Supporting iconic, growth-oriented industries, combined with tax policies that encourage small business growth and investment, represents a potent combination and is the basis of our entire administration. On the day I was inaugurated, I proclaimed that "Maryland is open for business." Since then, my administration has worked to improve customer service and eliminate burdensome taxes, fees and regulations. The early indications are that it's working: Jobs are coming back to Maryland. I urge Baltimore to follow the state's successful lead.

Improving transportation in Baltimore is critical and is the next part of my vision. The city somehow manages to function on a mish-mash of disconnected rail lines and nonsensical bus routes that don't connect people with jobs. Soon, my Transportation Secretary Pete Rahn will unveil a new approach to transit that includes ideas to better move people around Baltimore, including dedicated corridors to rapidly move people East-West and North-South. While Baltimore's broken transit system cannot be fixed overnight, if the city is willing to consider new ways to utilize buses, trains and other transportation options, we can successfully partner to build a modern system that works for the people of the city.

Finally, and most importantly, is a commitment to improving education. We have invested $6.1 billion statewide into public education — more dollars than under any other governor in Maryland history. Our commitment to good schools in Baltimore City is equally strong, surpassing $950 million annually, or more than three times the average local contribution elsewhere in the state.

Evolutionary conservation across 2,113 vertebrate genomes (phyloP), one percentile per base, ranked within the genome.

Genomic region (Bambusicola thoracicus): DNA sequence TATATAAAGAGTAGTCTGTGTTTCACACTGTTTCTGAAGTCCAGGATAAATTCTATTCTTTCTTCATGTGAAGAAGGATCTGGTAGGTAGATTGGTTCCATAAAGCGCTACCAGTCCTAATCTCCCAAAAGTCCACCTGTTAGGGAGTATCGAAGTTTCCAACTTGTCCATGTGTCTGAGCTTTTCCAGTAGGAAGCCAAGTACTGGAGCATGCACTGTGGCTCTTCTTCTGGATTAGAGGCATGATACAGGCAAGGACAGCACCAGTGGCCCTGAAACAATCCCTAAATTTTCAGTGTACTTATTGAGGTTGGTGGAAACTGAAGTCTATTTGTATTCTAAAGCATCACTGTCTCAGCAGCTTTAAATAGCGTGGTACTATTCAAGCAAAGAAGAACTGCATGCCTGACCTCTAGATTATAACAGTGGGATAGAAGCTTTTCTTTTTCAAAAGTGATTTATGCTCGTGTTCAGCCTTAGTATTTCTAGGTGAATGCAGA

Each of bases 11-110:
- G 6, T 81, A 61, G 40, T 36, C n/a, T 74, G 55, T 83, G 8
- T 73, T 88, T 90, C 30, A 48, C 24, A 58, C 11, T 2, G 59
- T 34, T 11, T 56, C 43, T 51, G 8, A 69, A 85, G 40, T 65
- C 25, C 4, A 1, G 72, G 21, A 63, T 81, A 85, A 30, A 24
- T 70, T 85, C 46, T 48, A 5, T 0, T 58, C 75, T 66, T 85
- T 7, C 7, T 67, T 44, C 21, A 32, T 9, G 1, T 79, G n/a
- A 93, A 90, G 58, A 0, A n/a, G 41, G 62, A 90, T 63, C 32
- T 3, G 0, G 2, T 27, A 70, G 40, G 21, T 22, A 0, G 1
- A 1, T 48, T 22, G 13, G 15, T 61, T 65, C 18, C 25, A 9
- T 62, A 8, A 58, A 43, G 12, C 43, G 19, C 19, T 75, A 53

But we all know that funding alone does not produce the results our children need. New, innovative solutions are necessary to ensure that every child has the opportunity to get a world class education. That's why I will continue to advocate for creative new approaches, like Bard High School Early College, and the amazing work in our terrific public charter schools and parochial schools that serve disadvantaged students. My administration will vigorously pursue and support approaches to education that reject the status quo in order to make a real difference for students.


Of course, these ideas are just a preview of what I hope to accomplish over the next eight years, and these principles are consistent with the positive changes we are already delivering across Maryland. We can't do it alone, which is why we are eager to work with the mayor, city elected officials, community and faith leaders, legislators, neighbors, parents and anyone willing to put aside partisanship to embrace the possibility of a better future. The traditional approach of just throwing new money at old ideas won't deliver solutions, but I believe that hard work and innovative new concepts can change Baltimore's destiny.

I love Baltimore and the people who call it home, and I sincerely believe that Maryland's biggest city must serve as the economic and cultural heart of our state. Baltimore residents deserve a commitment from leaders to deliver meaningful changes and the possibility of a better future, and so does every Marylander who loves our great state.

Larry Hogan is the governor of Maryland. He can be reached at governor.maryland.gov/mail.